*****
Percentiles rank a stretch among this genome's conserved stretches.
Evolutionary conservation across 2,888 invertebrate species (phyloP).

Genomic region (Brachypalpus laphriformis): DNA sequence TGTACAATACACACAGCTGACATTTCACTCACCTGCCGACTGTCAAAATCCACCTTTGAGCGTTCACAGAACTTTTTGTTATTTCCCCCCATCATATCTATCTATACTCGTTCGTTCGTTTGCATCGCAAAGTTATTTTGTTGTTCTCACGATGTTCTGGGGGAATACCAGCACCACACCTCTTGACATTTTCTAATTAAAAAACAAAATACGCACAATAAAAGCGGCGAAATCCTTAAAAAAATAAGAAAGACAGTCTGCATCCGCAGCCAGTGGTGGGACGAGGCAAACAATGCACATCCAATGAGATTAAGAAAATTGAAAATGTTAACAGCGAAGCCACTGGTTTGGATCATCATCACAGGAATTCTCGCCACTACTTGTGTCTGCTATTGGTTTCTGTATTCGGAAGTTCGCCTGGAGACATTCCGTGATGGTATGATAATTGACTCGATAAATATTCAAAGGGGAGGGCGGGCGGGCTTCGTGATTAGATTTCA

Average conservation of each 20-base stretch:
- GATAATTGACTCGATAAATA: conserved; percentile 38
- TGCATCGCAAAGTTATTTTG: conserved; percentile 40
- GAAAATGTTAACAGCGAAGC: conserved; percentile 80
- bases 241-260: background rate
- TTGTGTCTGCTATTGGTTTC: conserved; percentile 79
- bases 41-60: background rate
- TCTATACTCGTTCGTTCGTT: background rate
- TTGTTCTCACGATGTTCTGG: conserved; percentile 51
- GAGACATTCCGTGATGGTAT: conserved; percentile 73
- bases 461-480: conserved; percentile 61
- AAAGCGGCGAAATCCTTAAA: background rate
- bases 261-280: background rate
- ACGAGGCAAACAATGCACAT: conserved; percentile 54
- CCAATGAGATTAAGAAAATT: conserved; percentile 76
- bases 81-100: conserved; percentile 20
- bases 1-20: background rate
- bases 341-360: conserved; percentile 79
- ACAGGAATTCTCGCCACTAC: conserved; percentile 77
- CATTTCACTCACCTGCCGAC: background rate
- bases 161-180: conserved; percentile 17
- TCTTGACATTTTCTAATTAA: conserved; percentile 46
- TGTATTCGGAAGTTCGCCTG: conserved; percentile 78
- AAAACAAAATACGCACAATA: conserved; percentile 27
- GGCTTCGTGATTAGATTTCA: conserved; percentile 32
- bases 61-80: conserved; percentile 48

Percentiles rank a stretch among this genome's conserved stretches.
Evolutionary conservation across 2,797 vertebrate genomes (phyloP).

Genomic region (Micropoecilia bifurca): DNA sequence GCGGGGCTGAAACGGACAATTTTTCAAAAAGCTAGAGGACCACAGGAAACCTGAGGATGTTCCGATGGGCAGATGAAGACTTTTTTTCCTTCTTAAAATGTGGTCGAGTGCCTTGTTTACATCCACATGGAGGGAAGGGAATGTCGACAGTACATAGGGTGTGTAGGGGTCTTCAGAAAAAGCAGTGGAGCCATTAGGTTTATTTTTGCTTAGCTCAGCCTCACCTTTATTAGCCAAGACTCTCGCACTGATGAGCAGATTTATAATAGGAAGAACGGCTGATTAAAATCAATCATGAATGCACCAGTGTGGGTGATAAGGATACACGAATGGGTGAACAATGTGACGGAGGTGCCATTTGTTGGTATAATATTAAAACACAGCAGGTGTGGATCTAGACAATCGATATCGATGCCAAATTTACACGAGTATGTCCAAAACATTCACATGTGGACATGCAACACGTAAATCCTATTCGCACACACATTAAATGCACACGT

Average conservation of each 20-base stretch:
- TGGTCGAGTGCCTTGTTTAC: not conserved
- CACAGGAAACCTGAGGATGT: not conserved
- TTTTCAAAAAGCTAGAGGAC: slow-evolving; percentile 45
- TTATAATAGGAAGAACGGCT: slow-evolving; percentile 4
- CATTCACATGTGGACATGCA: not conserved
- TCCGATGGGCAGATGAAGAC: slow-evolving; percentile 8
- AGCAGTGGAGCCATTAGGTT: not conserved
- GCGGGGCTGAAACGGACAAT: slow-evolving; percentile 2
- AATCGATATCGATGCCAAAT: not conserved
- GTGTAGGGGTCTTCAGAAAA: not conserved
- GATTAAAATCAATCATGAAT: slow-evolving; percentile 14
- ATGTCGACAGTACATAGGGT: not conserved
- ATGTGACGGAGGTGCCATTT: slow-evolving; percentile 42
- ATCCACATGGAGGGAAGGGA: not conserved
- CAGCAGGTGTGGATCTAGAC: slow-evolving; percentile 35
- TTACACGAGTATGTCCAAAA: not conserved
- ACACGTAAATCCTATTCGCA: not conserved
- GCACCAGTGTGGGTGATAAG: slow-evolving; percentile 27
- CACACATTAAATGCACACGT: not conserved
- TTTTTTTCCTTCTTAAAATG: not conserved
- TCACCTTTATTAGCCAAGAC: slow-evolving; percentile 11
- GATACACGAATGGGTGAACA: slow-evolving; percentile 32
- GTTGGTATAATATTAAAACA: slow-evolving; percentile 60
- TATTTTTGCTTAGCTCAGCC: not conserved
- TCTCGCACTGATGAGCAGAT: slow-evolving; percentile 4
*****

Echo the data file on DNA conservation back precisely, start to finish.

Percentiles rank a stretch among this genome's conserved stretches.
Evolutionary conservation across 2,888 invertebrate species (phyloP).

Genomic region (Brachypalpus laphriformis): DNA sequence TGTACAATACACACAGCTGACATTTCACTCACCTGCCGACTGTCAAAATCCACCTTTGAGCGTTCACAGAACTTTTTGTTATTTCCCCCCATCATATCTATCTATACTCGTTCGTTCGTTTGCATCGCAAAGTTATTTTGTTGTTCTCACGATGTTCTGGGGGAATACCAGCACCACACCTCTTGACATTTTCTAATTAAAAAACAAAATACGCACAATAAAAGCGGCGAAATCCTTAAAAAAATAAGAAAGACAGTCTGCATCCGCAGCCAGTGGTGGGACGAGGCAAACAATGCACATCCAATGAGATTAAGAAAATTGAAAATGTTAACAGCGAAGCCACTGGTTTGGATCATCATCACAGGAATTCTCGCCACTACTTGTGTCTGCTATTGGTTTCTGTATTCGGAAGTTCGCCTGGAGACATTCCGTGATGGTATGATAATTGACTCGATAAATATTCAAAGGGGAGGGCGGGCGGGCTTCGTGATTAGATTTCA

Average conservation of each 20-base stretch:
- GATAATTGACTCGATAAATA: conserved; percentile 38
- TGCATCGCAAAGTTATTTTG: conserved; percentile 40
- GAAAATGTTAACAGCGAAGC: conserved; percentile 80
- bases 241-260: background rate
- TTGTGTCTGCTATTGGTTTC: conserved; percentile 79
- bases 41-60: background rate
- TCTATACTCGTTCGTTCGTT: background rate
- TTGTTCTCACGATGTTCTGG: conserved; percentile 51
- GAGACATTCCGTGATGGTAT: conserved; percentile 73
- bases 461-480: conserved; percentile 61
- AAAGCGGCGAAATCCTTAAA: background rate
- bases 261-280: background rate
- ACGAGGCAAACAATGCACAT: conserved; percentile 54
- CCAATGAGATTAAGAAAATT: conserved; percentile 76
- bases 81-100: conserved; percentile 20
- bases 1-20: background rate
- bases 341-360: conserved; percentile 79
- ACAGGAATTCTCGCCACTAC: conserved; percentile 77
- CATTTCACTCACCTGCCGAC: background rate
- bases 161-180: conserved; percentile 17
- TCTTGACATTTTCTAATTAA: conserved; percentile 46
- TGTATTCGGAAGTTCGCCTG: conserved; percentile 78
- AAAACAAAATACGCACAATA: conserved; percentile 27
- GGCTTCGTGATTAGATTTCA: conserved; percentile 32
- bases 61-80: conserved; percentile 48

Percentiles rank a stretch among this genome's conserved stretches.
Evolutionary conservation across 2,797 vertebrate genomes (phyloP).

Genomic region (Micropoecilia bifurca): DNA sequence GCGGGGCTGAAACGGACAATTTTTCAAAAAGCTAGAGGACCACAGGAAACCTGAGGATGTTCCGATGGGCAGATGAAGACTTTTTTTCCTTCTTAAAATGTGGTCGAGTGCCTTGTTTACATCCACATGGAGGGAAGGGAATGTCGACAGTACATAGGGTGTGTAGGGGTCTTCAGAAAAAGCAGTGGAGCCATTAGGTTTATTTTTGCTTAGCTCAGCCTCACCTTTATTAGCCAAGACTCTCGCACTGATGAGCAGATTTATAATAGGAAGAACGGCTGATTAAAATCAATCATGAATGCACCAGTGTGGGTGATAAGGATACACGAATGGGTGAACAATGTGACGGAGGTGCCATTTGTTGGTATAATATTAAAACACAGCAGGTGTGGATCTAGACAATCGATATCGATGCCAAATTTACACGAGTATGTCCAAAACATTCACATGTGGACATGCAACACGTAAATCCTATTCGCACACACATTAAATGCACACGT

Average conservation of each 20-base stretch:
- TGGTCGAGTGCCTTGTTTAC: not conserved
- CACAGGAAACCTGAGGATGT: not conserved
- TTTTCAAAAAGCTAGAGGAC: slow-evolving; percentile 45
- TTATAATAGGAAGAACGGCT: slow-evolving; percentile 4
- CATTCACATGTGGACATGCA: not conserved
- TCCGATGGGCAGATGAAGAC: slow-evolving; percentile 8
- AGCAGTGGAGCCATTAGGTT: not conserved
- GCGGGGCTGAAACGGACAAT: slow-evolving; percentile 2
- AATCGATATCGATGCCAAAT: not conserved
- GTGTAGGGGTCTTCAGAAAA: not conserved
- GATTAAAATCAATCATGAAT: slow-evolving; percentile 14
- ATGTCGACAGTACATAGGGT: not conserved
- ATGTGACGGAGGTGCCATTT: slow-evolving; percentile 42
- ATCCACATGGAGGGAAGGGA: not conserved
- CAGCAGGTGTGGATCTAGAC: slow-evolving; percentile 35
- TTACACGAGTATGTCCAAAA: not conserved
- ACACGTAAATCCTATTCGCA: not conserved
- GCACCAGTGTGGGTGATAAG: slow-evolving; percentile 27
- CACACATTAAATGCACACGT: not conserved
- TTTTTTTCCTTCTTAAAATG: not conserved
- TCACCTTTATTAGCCAAGAC: slow-evolving; percentile 11
- GATACACGAATGGGTGAACA: slow-evolving; percentile 32
- GTTGGTATAATATTAAAACA: slow-evolving; percentile 60
- TATTTTTGCTTAGCTCAGCC: not conserved
- TCTCGCACTGATGAGCAGAT: slow-evolving; percentile 4